Back in November 1999, I was in New York when Chris Allen
and I were producing a staged reading of a new version of the musical Paint Your Wagon. In spite of the
terrible film adaptation, it is a very good traditional Lerner and Lowe musical.
The script is flawed, but the original 1951 score is great, complete with many
large men’s chorus numbers and a handful of beautiful ballads.
While I was there, Nancy brought our kids out for their
first trip to NYC. They were young
teenagers at the time, between 10 and 15 years old, and had been to see nearly
all of my shows as they were growing up. So the first night they were in town
we took them to Times Square which they thought was kind of OK.
Then we went to the stage door of the Minskoff Theatre,
where the musical of Saturday Night Fever had recently opened. We were met there by my dear friend Gerry Griffin, who was
on the crew for the show. Gerry also happens to be my daughter Emily’s
Since it was only 7:00pm, Gerry took us right onto the
stage. It was the light-up disco dance
floor from the movie. While we were standing on it, Gerry had it flashing its
cool lights and explained to the kids how it cost over a million dollars to
build and how it needed several hundred electric cables to run it.
As we were standing on the stage looking out at the empty seats
in the theater, Gerry said to the kids “you guys are on the stage of a Broadway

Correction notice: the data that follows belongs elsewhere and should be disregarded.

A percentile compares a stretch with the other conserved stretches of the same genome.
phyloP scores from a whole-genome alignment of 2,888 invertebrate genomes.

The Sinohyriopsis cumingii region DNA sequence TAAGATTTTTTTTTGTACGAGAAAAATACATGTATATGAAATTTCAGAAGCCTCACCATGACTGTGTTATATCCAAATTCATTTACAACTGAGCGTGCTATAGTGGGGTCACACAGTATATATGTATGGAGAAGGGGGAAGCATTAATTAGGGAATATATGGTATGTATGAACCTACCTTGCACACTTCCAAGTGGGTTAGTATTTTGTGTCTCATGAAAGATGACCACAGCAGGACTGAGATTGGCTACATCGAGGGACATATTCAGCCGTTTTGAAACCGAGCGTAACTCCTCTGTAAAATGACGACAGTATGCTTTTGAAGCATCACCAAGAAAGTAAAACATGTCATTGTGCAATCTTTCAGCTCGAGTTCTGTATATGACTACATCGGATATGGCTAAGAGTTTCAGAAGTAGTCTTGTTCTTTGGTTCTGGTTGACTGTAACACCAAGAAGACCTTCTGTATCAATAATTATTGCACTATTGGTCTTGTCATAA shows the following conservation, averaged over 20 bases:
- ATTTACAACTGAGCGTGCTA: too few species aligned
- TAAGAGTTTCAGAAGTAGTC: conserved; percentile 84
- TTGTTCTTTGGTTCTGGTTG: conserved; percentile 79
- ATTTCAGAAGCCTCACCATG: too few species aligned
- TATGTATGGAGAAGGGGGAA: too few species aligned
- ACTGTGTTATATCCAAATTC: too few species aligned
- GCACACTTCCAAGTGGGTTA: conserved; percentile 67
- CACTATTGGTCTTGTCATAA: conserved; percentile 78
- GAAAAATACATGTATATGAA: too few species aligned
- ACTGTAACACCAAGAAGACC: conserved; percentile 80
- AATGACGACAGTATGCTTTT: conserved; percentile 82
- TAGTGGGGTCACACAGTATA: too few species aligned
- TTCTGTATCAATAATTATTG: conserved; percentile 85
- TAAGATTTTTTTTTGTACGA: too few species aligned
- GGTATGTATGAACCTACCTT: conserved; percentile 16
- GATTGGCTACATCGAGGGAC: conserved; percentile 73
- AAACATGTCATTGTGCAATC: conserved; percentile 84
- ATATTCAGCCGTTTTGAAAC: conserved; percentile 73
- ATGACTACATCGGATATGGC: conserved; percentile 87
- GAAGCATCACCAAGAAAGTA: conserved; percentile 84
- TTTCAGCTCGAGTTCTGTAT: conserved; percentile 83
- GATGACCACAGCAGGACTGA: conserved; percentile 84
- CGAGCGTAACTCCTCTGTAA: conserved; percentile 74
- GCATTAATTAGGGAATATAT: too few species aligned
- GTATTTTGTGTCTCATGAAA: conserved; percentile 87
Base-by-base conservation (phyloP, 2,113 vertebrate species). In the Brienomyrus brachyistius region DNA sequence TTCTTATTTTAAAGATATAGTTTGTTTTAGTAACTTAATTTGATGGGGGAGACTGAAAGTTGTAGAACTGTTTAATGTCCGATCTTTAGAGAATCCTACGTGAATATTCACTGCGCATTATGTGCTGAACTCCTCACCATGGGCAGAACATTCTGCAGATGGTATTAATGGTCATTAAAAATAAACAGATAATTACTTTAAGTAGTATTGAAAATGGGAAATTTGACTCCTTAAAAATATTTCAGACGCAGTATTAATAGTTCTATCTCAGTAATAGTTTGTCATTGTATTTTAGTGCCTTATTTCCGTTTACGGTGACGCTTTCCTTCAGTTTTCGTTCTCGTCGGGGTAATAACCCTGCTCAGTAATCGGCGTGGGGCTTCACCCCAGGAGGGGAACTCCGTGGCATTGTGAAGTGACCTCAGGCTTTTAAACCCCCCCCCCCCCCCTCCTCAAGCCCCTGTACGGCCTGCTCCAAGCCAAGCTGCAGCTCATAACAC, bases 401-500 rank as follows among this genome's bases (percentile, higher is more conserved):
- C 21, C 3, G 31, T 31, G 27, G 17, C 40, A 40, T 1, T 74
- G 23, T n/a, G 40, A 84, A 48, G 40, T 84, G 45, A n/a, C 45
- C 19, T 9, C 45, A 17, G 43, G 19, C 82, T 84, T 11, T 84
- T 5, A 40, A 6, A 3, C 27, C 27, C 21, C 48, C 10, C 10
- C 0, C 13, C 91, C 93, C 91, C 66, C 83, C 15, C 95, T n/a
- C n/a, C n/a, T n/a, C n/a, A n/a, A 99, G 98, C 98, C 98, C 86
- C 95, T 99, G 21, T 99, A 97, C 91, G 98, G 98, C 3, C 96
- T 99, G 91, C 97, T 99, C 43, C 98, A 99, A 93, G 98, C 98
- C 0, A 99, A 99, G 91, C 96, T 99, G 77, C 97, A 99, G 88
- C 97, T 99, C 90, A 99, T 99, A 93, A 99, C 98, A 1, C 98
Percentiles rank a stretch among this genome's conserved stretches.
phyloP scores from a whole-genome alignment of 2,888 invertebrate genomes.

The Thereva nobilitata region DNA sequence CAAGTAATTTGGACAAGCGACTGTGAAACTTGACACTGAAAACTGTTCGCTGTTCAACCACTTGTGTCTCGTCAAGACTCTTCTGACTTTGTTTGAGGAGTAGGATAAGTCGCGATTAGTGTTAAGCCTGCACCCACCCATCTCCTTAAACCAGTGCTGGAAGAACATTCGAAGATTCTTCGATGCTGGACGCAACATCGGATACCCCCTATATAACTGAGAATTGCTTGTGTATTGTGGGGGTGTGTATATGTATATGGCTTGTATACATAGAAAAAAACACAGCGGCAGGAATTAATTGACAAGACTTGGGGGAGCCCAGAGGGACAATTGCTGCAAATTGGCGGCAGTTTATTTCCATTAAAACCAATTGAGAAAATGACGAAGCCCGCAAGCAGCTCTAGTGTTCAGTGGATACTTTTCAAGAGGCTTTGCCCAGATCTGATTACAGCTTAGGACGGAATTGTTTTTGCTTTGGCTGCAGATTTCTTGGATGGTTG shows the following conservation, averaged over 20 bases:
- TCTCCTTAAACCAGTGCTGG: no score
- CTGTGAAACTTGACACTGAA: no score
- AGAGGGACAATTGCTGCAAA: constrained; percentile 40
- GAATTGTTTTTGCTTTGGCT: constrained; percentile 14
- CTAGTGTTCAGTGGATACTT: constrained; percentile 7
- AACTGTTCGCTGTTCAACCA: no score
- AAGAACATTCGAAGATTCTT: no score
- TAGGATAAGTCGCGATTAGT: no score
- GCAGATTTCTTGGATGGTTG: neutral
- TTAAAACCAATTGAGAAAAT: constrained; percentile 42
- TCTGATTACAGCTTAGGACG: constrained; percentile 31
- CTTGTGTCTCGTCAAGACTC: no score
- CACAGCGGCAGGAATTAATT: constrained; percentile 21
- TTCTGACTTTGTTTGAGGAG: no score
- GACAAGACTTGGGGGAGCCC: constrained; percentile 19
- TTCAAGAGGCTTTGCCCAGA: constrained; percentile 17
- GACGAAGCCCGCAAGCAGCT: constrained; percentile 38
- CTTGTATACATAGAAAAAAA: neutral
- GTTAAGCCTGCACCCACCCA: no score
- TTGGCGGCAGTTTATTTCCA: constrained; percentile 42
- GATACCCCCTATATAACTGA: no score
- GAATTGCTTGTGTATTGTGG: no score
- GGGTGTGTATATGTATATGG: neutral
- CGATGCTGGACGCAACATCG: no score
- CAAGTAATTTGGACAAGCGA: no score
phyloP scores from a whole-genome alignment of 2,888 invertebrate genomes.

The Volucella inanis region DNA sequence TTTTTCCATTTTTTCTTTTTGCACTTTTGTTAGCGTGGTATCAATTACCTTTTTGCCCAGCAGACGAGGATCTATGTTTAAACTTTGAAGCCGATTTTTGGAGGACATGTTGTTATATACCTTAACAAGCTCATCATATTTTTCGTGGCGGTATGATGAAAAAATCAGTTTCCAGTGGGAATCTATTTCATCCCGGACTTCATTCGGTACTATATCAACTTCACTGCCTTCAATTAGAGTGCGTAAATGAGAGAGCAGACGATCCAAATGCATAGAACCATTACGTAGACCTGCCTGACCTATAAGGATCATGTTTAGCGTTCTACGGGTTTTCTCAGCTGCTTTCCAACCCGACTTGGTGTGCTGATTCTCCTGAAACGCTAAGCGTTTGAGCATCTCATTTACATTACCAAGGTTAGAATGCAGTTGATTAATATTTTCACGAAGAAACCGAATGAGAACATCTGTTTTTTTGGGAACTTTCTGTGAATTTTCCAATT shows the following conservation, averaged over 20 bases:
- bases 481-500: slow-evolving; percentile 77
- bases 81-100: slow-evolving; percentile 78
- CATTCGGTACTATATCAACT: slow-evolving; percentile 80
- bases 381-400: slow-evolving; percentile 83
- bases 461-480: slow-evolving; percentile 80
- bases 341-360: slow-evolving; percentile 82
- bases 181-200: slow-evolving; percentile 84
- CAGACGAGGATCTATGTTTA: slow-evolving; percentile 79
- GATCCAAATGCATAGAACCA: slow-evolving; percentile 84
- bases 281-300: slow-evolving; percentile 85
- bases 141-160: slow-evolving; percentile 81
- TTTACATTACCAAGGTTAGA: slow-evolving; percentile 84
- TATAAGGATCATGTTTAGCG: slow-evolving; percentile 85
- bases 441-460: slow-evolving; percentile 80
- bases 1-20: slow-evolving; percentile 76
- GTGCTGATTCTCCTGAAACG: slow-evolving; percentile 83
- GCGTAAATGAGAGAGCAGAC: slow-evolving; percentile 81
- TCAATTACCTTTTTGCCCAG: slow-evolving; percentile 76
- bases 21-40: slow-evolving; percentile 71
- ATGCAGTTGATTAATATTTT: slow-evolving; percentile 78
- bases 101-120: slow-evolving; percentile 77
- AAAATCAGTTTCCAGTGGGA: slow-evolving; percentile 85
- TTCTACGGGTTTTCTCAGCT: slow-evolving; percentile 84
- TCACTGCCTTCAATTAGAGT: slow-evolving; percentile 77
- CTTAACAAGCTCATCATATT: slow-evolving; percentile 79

theater! How cool is that?” The kids just looked around then nonchalantly said “weren’t
we going out for pizza tonight?”
Sigh! It’s just another backstage, Dad! We’ve seen a million
I come from a big family – I was number four out of eight kids. My brother Jeff was just one year younger than me. He and our younger brother, Kyle, who was three years younger than me, were always a pretty close-knit “team.” Jeff grew to be a big guy, but he was also a thoughtful, sensitive and quiet man with a huge heart. If you ever needed someone to talk to or needed a hand with a project, Jeff was always the first one there. And not just for me and our family, but for his circle of friends, his church and his business associates. Needless to say, he was also an amazing husband and father for his family.
he was younger than me, for all of these reasons he truly became the person I
looked up to the most.
Tragically, Jeff’s life was cut way too short when he died five years ago at just 56 years old. He died of complications from the Lymphoma he had been quietly fighting for most of his adult life. By “quietly” I really mean that. He never complained and rarely spoke about his condition, even when we pressed him to.
They say you can tell the true measure of a man by what he leaves behind. You couldn’t find better proof of that than Jeff’s amazing wife Patty and their four awesome children – Gabrielle, Ben, Nate and Zach. Right from the start, Patty was the perfect fit with Jeff. Even though she was by nature a quiet person, she was never intimidated by our large, raucous family that surrounded Jeff. And the strength she has demonstrated over the past five years is an example for us all. It is so great to see what terrific adults Jeff’s kids have all grown up to become. I am so proud of all of them and enjoy their company immensely every time I see them.
Every day I
strive to be as good of a man as Jeff was.